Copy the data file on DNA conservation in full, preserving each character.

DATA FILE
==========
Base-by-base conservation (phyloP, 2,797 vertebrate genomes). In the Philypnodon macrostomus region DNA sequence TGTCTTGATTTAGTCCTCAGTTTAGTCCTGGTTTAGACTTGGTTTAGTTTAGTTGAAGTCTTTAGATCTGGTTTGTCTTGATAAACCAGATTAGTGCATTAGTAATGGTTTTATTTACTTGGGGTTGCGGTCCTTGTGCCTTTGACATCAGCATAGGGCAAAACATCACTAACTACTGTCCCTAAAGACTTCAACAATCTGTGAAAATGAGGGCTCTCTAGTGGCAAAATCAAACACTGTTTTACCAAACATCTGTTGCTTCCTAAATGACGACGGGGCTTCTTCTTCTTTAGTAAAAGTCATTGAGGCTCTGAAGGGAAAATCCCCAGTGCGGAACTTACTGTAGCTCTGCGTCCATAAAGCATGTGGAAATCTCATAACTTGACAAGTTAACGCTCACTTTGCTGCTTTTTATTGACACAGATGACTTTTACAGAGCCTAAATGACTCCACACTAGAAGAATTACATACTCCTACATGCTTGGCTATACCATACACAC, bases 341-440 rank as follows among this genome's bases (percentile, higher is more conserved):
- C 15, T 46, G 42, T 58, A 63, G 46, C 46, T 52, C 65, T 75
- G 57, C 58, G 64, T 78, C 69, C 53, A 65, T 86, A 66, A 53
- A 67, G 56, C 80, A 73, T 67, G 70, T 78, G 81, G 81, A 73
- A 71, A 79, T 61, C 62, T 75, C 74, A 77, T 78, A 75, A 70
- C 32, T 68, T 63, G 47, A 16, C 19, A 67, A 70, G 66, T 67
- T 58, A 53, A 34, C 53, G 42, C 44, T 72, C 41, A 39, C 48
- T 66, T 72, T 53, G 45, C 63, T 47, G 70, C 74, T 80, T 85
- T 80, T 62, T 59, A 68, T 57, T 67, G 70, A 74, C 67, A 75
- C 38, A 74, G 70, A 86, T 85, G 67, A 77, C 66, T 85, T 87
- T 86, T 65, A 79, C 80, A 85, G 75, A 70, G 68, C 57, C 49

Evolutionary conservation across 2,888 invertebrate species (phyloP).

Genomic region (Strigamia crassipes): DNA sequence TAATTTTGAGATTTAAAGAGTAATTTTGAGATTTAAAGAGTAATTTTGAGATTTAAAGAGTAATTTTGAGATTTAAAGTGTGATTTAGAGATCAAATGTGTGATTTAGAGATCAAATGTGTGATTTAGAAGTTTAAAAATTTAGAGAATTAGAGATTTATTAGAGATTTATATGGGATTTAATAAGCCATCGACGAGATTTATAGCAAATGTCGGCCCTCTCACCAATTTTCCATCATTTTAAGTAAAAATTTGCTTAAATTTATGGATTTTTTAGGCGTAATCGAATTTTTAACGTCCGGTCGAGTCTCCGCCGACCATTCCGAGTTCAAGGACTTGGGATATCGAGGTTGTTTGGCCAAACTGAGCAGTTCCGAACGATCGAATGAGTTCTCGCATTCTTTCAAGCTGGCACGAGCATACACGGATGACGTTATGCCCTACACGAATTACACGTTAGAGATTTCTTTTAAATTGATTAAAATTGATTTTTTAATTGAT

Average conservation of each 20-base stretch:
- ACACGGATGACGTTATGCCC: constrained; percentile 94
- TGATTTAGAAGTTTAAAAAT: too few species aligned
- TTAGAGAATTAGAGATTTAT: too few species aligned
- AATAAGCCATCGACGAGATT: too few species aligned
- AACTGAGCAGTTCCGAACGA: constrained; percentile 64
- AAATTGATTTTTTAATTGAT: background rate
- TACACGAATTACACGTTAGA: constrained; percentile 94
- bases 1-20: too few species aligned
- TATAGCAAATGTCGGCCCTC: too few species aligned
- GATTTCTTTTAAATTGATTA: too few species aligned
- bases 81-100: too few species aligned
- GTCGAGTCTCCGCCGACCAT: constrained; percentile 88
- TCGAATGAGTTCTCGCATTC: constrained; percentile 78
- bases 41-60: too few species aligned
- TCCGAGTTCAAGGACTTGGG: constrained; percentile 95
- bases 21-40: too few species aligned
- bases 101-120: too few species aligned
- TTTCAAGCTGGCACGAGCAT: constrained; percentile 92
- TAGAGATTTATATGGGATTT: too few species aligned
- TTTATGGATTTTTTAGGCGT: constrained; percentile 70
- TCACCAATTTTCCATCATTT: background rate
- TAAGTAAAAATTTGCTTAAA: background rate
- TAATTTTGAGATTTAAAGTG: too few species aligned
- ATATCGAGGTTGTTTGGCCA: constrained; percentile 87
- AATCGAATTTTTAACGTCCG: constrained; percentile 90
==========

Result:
Base-by-base conservation (phyloP, 2,797 vertebrate genomes). In the Philypnodon macrostomus region DNA sequence TGTCTTGATTTAGTCCTCAGTTTAGTCCTGGTTTAGACTTGGTTTAGTTTAGTTGAAGTCTTTAGATCTGGTTTGTCTTGATAAACCAGATTAGTGCATTAGTAATGGTTTTATTTACTTGGGGTTGCGGTCCTTGTGCCTTTGACATCAGCATAGGGCAAAACATCACTAACTACTGTCCCTAAAGACTTCAACAATCTGTGAAAATGAGGGCTCTCTAGTGGCAAAATCAAACACTGTTTTACCAAACATCTGTTGCTTCCTAAATGACGACGGGGCTTCTTCTTCTTTAGTAAAAGTCATTGAGGCTCTGAAGGGAAAATCCCCAGTGCGGAACTTACTGTAGCTCTGCGTCCATAAAGCATGTGGAAATCTCATAACTTGACAAGTTAACGCTCACTTTGCTGCTTTTTATTGACACAGATGACTTTTACAGAGCCTAAATGACTCCACACTAGAAGAATTACATACTCCTACATGCTTGGCTATACCATACACAC, bases 341-440 rank as follows among this genome's bases (percentile, higher is more conserved):
- C 15, T 46, G 42, T 58, A 63, G 46, C 46, T 52, C 65, T 75
- G 57, C 58, G 64, T 78, C 69, C 53, A 65, T 86, A 66, A 53
- A 67, G 56, C 80, A 73, T 67, G 70, T 78, G 81, G 81, A 73
- A 71, A 79, T 61, C 62, T 75, C 74, A 77, T 78, A 75, A 70
- C 32, T 68, T 63, G 47, A 16, C 19, A 67, A 70, G 66, T 67
- T 58, A 53, A 34, C 53, G 42, C 44, T 72, C 41, A 39, C 48
- T 66, T 72, T 53, G 45, C 63, T 47, G 70, C 74, T 80, T 85
- T 80, T 62, T 59, A 68, T 57, T 67, G 70, A 74, C 67, A 75
- C 38, A 74, G 70, A 86, T 85, G 67, A 77, C 66, T 85, T 87
- T 86, T 65, A 79, C 80, A 85, G 75, A 70, G 68, C 57, C 49

Evolutionary conservation across 2,888 invertebrate species (phyloP).

Genomic region (Strigamia crassipes): DNA sequence TAATTTTGAGATTTAAAGAGTAATTTTGAGATTTAAAGAGTAATTTTGAGATTTAAAGAGTAATTTTGAGATTTAAAGTGTGATTTAGAGATCAAATGTGTGATTTAGAGATCAAATGTGTGATTTAGAAGTTTAAAAATTTAGAGAATTAGAGATTTATTAGAGATTTATATGGGATTTAATAAGCCATCGACGAGATTTATAGCAAATGTCGGCCCTCTCACCAATTTTCCATCATTTTAAGTAAAAATTTGCTTAAATTTATGGATTTTTTAGGCGTAATCGAATTTTTAACGTCCGGTCGAGTCTCCGCCGACCATTCCGAGTTCAAGGACTTGGGATATCGAGGTTGTTTGGCCAAACTGAGCAGTTCCGAACGATCGAATGAGTTCTCGCATTCTTTCAAGCTGGCACGAGCATACACGGATGACGTTATGCCCTACACGAATTACACGTTAGAGATTTCTTTTAAATTGATTAAAATTGATTTTTTAATTGAT

Average conservation of each 20-base stretch:
- ACACGGATGACGTTATGCCC: constrained; percentile 94
- TGATTTAGAAGTTTAAAAAT: too few species aligned
- TTAGAGAATTAGAGATTTAT: too few species aligned
- AATAAGCCATCGACGAGATT: too few species aligned
- AACTGAGCAGTTCCGAACGA: constrained; percentile 64
- AAATTGATTTTTTAATTGAT: background rate
- TACACGAATTACACGTTAGA: constrained; percentile 94
- bases 1-20: too few species aligned
- TATAGCAAATGTCGGCCCTC: too few species aligned
- GATTTCTTTTAAATTGATTA: too few species aligned
- bases 81-100: too few species aligned
- GTCGAGTCTCCGCCGACCAT: constrained; percentile 88
- TCGAATGAGTTCTCGCATTC: constrained; percentile 78
- bases 41-60: too few species aligned
- TCCGAGTTCAAGGACTTGGG: constrained; percentile 95
- bases 21-40: too few species aligned
- bases 101-120: too few species aligned
- TTTCAAGCTGGCACGAGCAT: constrained; percentile 92
- TAGAGATTTATATGGGATTT: too few species aligned
- TTTATGGATTTTTTAGGCGT: constrained; percentile 70
- TCACCAATTTTCCATCATTT: background rate
- TAAGTAAAAATTTGCTTAAA: background rate
- TAATTTTGAGATTTAAAGTG: too few species aligned
- ATATCGAGGTTGTTTGGCCA: constrained; percentile 87
- AATCGAATTTTTAACGTCCG: constrained; percentile 90